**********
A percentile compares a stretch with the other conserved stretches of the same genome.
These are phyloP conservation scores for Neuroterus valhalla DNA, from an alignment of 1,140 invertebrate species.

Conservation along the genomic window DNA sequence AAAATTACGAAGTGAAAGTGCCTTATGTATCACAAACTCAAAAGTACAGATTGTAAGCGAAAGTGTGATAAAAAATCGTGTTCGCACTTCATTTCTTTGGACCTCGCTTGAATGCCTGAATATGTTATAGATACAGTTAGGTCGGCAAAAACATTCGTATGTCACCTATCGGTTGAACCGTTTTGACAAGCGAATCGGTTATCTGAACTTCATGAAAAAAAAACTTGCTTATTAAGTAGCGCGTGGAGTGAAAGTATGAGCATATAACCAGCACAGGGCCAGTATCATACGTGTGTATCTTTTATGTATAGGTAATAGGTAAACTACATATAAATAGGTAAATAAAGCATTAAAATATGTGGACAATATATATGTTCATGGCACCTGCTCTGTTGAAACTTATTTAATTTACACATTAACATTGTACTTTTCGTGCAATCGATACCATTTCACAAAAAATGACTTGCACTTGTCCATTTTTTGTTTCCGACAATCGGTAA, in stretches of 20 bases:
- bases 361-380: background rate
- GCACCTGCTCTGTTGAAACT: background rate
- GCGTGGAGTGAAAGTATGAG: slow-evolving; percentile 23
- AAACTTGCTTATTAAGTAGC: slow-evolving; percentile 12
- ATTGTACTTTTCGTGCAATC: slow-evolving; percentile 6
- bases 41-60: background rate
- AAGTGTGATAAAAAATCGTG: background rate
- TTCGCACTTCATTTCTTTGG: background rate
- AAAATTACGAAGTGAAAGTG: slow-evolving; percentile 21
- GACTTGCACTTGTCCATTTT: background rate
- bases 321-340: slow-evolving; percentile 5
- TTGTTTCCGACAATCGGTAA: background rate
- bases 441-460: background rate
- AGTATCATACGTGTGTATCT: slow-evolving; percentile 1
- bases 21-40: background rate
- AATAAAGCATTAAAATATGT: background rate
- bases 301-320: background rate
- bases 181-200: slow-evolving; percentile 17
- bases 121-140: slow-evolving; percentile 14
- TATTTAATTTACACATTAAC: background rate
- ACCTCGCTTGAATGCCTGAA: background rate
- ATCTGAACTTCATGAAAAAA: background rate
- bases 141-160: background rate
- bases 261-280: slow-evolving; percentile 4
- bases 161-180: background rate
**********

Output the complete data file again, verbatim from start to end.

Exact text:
A percentile compares a stretch with the other conserved stretches of the same genome.
These are phyloP conservation scores for Neuroterus valhalla DNA, from an alignment of 1,140 invertebrate species.

Conservation along the genomic window DNA sequence AAAATTACGAAGTGAAAGTGCCTTATGTATCACAAACTCAAAAGTACAGATTGTAAGCGAAAGTGTGATAAAAAATCGTGTTCGCACTTCATTTCTTTGGACCTCGCTTGAATGCCTGAATATGTTATAGATACAGTTAGGTCGGCAAAAACATTCGTATGTCACCTATCGGTTGAACCGTTTTGACAAGCGAATCGGTTATCTGAACTTCATGAAAAAAAAACTTGCTTATTAAGTAGCGCGTGGAGTGAAAGTATGAGCATATAACCAGCACAGGGCCAGTATCATACGTGTGTATCTTTTATGTATAGGTAATAGGTAAACTACATATAAATAGGTAAATAAAGCATTAAAATATGTGGACAATATATATGTTCATGGCACCTGCTCTGTTGAAACTTATTTAATTTACACATTAACATTGTACTTTTCGTGCAATCGATACCATTTCACAAAAAATGACTTGCACTTGTCCATTTTTTGTTTCCGACAATCGGTAA, in stretches of 20 bases:
- bases 361-380: background rate
- GCACCTGCTCTGTTGAAACT: background rate
- GCGTGGAGTGAAAGTATGAG: slow-evolving; percentile 23
- AAACTTGCTTATTAAGTAGC: slow-evolving; percentile 12
- ATTGTACTTTTCGTGCAATC: slow-evolving; percentile 6
- bases 41-60: background rate
- AAGTGTGATAAAAAATCGTG: background rate
- TTCGCACTTCATTTCTTTGG: background rate
- AAAATTACGAAGTGAAAGTG: slow-evolving; percentile 21
- GACTTGCACTTGTCCATTTT: background rate
- bases 321-340: slow-evolving; percentile 5
- TTGTTTCCGACAATCGGTAA: background rate
- bases 441-460: background rate
- AGTATCATACGTGTGTATCT: slow-evolving; percentile 1
- bases 21-40: background rate
- AATAAAGCATTAAAATATGT: background rate
- bases 301-320: background rate
- bases 181-200: slow-evolving; percentile 17
- bases 121-140: slow-evolving; percentile 14
- TATTTAATTTACACATTAAC: background rate
- ACCTCGCTTGAATGCCTGAA: background rate
- ATCTGAACTTCATGAAAAAA: background rate
- bases 141-160: background rate
- bases 261-280: slow-evolving; percentile 4
- bases 161-180: background rate